New horizons for teenage girls with children
Guyana Chronicle – April 17, 2008
Teenage girls who became pregnant while at school, now have the chance in a life time to regain their self-esteem and face mainstream society with a new sense of hope and security that will dictate the path of their future. It has now become possible for these “unfortunate mothers” to re-gain their self-esteem and make their triumphal entry into mainstream society, through a programme launched to re-integrate teenage mothers into schools.
We welcome this initiative by the Ministry of Education and hope that these ‘unfortunate mothers’ who were forced out of the schools’ system would grasp at the opportunity that would enable them to face society in a dignified and independent manner later in life.
We subscribe to the view that several factors might have forced these young women to follow the path of destruction, but it is not too late for them to take corrective measures, and the Ministry of Education has cast the dice and it is for them now to take up the challenge. We do not believe that society should turn its back on these people, for the mistake they have made early in life. Instead we should do all we can to help them re-integrate in society in order for them to carry on with their lives in a moral and civilised manner.
The Ministry of Education must be lauded for launching the programme to integrate teenage mothers in schools convened at the National Centre for Educational Research Development (NCERD). The programme which started last year was held under the theme: “Assisting to Achieve Quality Education through Re-integration.”
The initiative is in keeping with the millennium development goals, and targets youth primarily in Regions 4, 6 and 7. Speaking at the launching of the programme, Chief Schools’ Welfare Officer, Mrs. Yvonne Arthur urged parents to bond with the teenage daughters who became mothers in school to restore their self-esteem and avoid further degeneration in society.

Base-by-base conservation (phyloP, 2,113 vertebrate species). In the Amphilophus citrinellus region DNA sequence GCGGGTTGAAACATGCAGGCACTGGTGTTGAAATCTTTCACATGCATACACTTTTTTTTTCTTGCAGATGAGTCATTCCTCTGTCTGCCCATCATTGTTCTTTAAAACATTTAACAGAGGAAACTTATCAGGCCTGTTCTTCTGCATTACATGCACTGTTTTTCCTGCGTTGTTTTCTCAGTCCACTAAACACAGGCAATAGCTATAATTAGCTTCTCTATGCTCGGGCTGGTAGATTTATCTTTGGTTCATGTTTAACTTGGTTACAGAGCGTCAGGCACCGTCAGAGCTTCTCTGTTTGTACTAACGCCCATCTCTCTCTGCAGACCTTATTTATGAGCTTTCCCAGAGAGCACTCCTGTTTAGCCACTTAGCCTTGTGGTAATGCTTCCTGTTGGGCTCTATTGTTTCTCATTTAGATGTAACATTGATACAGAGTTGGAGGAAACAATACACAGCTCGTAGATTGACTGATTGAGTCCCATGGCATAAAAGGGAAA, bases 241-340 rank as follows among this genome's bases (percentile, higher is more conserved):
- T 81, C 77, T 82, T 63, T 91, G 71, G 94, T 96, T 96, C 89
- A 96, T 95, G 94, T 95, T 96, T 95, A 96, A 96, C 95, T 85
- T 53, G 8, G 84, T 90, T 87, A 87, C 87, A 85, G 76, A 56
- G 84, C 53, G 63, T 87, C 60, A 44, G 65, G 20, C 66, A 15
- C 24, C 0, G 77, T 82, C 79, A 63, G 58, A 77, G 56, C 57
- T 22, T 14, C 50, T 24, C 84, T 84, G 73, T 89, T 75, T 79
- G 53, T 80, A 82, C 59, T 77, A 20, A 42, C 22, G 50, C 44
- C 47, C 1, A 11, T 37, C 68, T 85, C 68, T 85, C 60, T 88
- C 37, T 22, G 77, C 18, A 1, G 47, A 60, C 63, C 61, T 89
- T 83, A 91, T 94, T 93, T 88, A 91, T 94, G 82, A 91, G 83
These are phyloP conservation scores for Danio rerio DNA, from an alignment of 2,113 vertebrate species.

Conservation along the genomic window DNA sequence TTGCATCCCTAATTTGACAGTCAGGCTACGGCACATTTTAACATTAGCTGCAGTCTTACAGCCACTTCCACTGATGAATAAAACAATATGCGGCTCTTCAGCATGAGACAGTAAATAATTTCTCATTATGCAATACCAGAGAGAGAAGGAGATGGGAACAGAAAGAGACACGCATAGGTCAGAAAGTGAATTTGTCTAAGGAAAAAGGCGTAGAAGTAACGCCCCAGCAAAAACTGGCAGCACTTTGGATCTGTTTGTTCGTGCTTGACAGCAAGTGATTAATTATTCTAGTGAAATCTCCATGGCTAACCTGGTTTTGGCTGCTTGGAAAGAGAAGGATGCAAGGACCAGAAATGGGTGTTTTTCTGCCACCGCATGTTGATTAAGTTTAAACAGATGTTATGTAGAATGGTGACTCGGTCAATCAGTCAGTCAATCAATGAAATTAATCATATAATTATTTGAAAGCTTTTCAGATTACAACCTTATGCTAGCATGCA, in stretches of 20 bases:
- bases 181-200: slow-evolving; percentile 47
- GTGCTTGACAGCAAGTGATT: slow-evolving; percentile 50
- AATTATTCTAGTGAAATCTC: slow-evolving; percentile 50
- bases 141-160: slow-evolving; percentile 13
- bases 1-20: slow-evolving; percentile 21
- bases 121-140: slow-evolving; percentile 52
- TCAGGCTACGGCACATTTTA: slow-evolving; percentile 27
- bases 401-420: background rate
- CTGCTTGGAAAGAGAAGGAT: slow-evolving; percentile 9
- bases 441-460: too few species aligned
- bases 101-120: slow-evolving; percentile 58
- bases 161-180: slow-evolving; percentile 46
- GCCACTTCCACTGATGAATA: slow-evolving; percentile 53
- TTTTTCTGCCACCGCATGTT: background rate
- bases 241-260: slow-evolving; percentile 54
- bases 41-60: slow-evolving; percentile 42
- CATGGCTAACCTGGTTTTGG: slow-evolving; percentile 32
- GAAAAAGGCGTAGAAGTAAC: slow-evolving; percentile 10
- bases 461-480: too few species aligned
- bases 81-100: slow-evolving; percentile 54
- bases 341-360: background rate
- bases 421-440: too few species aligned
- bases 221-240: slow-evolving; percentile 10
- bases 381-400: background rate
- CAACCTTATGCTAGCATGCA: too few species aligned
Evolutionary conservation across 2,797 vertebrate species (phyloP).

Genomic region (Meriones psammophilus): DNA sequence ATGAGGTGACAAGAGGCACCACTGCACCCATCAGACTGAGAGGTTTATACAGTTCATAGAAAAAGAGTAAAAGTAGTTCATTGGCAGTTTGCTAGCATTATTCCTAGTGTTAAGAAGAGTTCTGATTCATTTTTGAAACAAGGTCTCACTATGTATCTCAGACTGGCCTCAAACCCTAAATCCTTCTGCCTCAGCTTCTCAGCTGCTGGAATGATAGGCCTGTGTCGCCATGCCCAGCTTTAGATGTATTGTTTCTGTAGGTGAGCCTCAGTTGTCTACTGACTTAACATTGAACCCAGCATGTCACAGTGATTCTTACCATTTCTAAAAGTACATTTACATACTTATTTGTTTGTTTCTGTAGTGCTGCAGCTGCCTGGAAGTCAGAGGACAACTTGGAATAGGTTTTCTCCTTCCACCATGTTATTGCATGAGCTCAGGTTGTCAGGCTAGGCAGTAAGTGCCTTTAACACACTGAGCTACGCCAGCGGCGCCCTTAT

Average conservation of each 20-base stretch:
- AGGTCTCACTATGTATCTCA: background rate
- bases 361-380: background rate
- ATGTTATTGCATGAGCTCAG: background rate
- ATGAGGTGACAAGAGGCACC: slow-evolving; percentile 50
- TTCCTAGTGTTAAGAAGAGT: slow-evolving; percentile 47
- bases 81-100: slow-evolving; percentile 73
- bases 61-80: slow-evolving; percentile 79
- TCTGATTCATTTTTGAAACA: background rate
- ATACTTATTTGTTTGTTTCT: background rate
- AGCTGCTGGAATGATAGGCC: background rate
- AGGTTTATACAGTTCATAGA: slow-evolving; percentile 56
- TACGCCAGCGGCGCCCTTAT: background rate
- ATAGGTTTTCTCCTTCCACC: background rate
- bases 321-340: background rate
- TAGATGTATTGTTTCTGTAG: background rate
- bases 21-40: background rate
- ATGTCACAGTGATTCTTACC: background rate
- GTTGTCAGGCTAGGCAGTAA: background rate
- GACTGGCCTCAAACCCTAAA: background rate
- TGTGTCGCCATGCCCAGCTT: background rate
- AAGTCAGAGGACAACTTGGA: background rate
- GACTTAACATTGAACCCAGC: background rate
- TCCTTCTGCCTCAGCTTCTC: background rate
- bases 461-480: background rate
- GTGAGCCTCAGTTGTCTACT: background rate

In fact, this problem is one that affects many societies – both affluent and non-affluent ones.
According to the US programme: “The National Campaign to Prevent Teen and Unwanted Pregnancy” teenage pregnancy is closely linked to a host of other critical social issues — poverty and income, overall child well-being, out-of-wedlock births, responsible fatherhood, health issues, education, child welfare, and other risky behaviour. There are also substantial public costs associated with adolescent childbearing. Consequently, teen pregnancy should be viewed not only as a reproductive health issue, but as one that works to improve all of these measures. Simply put, if more children in this country were born to parents who are ready and able to care for them, we would see a significant reduction in a host of social problems afflicting children in the United States, from school failure and crime to child abuse and neglect.
It adds that like teen pregnancy, unplanned pregnancy among young adults is at the root of a number of important public health and social challenges. Unplanned pregnancies are frequently resolved by abortion—1.3 million in the United State in 2001, and although Americans differ a great deal in their views about abortion, virtually all of us see value in lessening the need for abortion and would prefer that fewer women have to confront an unplanned pregnancy in the first place.
The programme pertinently noted too that children born from unplanned pregnancies also face a range of developmental risks as well. For example, these children report poorer physical and mental health compared to children born as the result of an intended pregnancy.
In addition, the majority of children from an unplanned pregnancy are born to unmarried women. This is important because children raised in single-parent families face more challenges in a variety of areas than do children raised in two-parent, low-conflict married families. For example, when compared to similar children who grow up with two parents, children in one-parent families are more likely to be poor, drop out of high school, have lower grade-point averages, lower college aspirations, and poorer school attendance records. As adults, they also have higher rates of divorce. Such data suggest that reducing unplanned pregnancy will increase the proportion of children born into circumstances that better support their growth and development, the programme reported.
We note with concern that based on a study conducted by UNICEF in 2004, the above mentioned Regions have a high prevalence rate of the problem, and the initiative taken by the Ministry of Education must be seen as one that would keep these young girls from the evils of prostitution, accepting handouts and unscrupulous employers and other dangers that are injurious to health.
We believe that this initiative by the Ministry of Education opens new horizons for these teenage mothers and sends a clear message to them that the world has not closed in on them. Youth is still on their side, and they should look to the future positively.
Hats off to the Ministry of Education for taking such a caring and bold initiative in efforts to help these people once again face mainstream society and carry on with their lives in a dignified manner.